Save your career by commiting to these "risk management" practices for evaluating and building relationships with IT vendors.
As evidenced by the accounting slights of hand at WorldCom and other public companies, income statements and balance sheets reveal only so much about a company's financial stability. And even when these documents are accurate, how do you divine which vendors' product lines are vulnerable to hostile acquisition or are expendable amid slackening demand?
There are no pat answers, so consider these "risk management" practices for evaluating and building relationships with IT vendors:
Conduct an up-front audit. Not every IT organization has a crack financial team at its disposal to gauge the health of potential vendors, but everyone can do basic due diligence on a vendor's revenue and profit history, cash position, market share, customer base and management team. Even private companies will open their books to land a key account.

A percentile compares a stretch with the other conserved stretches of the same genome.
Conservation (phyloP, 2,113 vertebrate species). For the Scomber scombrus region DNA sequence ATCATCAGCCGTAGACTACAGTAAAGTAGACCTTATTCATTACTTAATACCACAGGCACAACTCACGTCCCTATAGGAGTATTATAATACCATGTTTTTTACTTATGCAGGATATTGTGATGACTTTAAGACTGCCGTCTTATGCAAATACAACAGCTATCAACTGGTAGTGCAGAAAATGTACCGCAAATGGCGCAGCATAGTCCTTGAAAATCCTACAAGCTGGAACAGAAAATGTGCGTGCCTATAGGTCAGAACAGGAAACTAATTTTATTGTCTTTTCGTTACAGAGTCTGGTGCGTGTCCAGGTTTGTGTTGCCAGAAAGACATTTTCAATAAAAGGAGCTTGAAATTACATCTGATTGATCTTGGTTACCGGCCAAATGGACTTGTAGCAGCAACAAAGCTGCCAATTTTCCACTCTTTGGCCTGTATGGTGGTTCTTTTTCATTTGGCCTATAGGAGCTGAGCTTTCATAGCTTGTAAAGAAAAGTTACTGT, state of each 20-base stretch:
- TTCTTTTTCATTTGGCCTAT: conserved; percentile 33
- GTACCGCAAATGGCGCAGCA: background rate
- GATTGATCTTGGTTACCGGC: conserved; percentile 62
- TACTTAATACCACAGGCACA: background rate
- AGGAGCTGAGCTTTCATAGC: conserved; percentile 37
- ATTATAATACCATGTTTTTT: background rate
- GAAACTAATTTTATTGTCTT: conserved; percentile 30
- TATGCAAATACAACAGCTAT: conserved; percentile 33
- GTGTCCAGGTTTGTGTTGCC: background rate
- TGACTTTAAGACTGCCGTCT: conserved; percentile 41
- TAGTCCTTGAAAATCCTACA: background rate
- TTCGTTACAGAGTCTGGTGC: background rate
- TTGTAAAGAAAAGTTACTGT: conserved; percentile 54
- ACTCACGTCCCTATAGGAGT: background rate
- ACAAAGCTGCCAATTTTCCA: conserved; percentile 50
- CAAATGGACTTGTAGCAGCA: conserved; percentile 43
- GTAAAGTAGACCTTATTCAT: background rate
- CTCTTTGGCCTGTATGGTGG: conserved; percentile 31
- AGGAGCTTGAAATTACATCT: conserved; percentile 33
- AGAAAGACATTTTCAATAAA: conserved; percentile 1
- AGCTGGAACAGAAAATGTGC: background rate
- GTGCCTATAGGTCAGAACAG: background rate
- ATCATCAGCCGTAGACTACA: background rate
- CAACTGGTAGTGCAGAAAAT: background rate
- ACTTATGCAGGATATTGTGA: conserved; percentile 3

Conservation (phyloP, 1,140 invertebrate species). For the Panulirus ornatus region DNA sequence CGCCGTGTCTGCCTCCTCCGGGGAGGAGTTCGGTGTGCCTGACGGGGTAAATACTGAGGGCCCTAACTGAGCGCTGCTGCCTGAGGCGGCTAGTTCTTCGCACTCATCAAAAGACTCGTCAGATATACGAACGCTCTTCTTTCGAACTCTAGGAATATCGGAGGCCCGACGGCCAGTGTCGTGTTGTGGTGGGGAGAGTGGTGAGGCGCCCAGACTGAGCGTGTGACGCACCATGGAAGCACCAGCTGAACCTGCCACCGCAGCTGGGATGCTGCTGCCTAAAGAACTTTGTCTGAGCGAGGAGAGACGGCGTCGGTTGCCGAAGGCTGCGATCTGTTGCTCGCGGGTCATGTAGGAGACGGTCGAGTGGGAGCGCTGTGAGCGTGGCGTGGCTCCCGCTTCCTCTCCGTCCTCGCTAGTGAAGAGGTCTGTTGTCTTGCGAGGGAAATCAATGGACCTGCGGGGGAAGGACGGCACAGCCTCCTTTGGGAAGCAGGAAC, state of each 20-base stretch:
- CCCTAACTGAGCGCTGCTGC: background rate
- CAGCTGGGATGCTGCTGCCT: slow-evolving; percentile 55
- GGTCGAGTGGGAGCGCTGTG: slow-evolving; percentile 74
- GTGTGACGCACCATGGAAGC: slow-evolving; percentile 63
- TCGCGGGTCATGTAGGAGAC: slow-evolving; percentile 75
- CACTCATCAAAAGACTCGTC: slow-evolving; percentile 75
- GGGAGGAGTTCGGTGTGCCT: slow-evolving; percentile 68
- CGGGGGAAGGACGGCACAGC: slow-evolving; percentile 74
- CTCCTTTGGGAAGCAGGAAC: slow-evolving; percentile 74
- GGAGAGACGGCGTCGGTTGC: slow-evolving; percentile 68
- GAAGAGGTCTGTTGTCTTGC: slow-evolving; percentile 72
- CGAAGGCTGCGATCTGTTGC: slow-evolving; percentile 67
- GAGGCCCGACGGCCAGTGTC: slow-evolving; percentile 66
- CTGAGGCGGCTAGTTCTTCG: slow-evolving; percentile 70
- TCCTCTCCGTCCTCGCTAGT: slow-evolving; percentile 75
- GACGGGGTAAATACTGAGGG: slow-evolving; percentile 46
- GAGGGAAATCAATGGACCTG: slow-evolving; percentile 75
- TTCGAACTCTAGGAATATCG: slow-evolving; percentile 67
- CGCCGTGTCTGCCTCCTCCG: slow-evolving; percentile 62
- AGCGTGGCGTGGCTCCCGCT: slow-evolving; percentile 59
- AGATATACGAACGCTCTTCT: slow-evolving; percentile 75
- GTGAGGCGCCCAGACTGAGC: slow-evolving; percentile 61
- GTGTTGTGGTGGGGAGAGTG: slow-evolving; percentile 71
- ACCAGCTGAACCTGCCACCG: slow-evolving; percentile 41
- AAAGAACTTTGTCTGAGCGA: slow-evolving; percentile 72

Most other things being equal, gravitate toward size and stability. But don't rule out start-ups. One IT manager tells of his company's $1.25 million contract with a vendor whose assets were only a tiny fraction of that amount. "That much we could justify losing if it all went to pieces," he says. "Competitors for this type of product were in the $16 million range."
Negotiate contracts as if your company's life depends on them. Take no service guarantee, promised upgrade, price point or other contract detail for granted. For software, that means negotiating access to proprietary source code and technical documentation in the event your vendor goes bankrupt or gets knocked off in an unfriendly takeover. For hardware, it means getting the rights to mechanical drawings and production system designs. For network services, it means establishing who owns the connection. If you don't have the internal resources to support those products on your own, find a third-party vendor that could step in.
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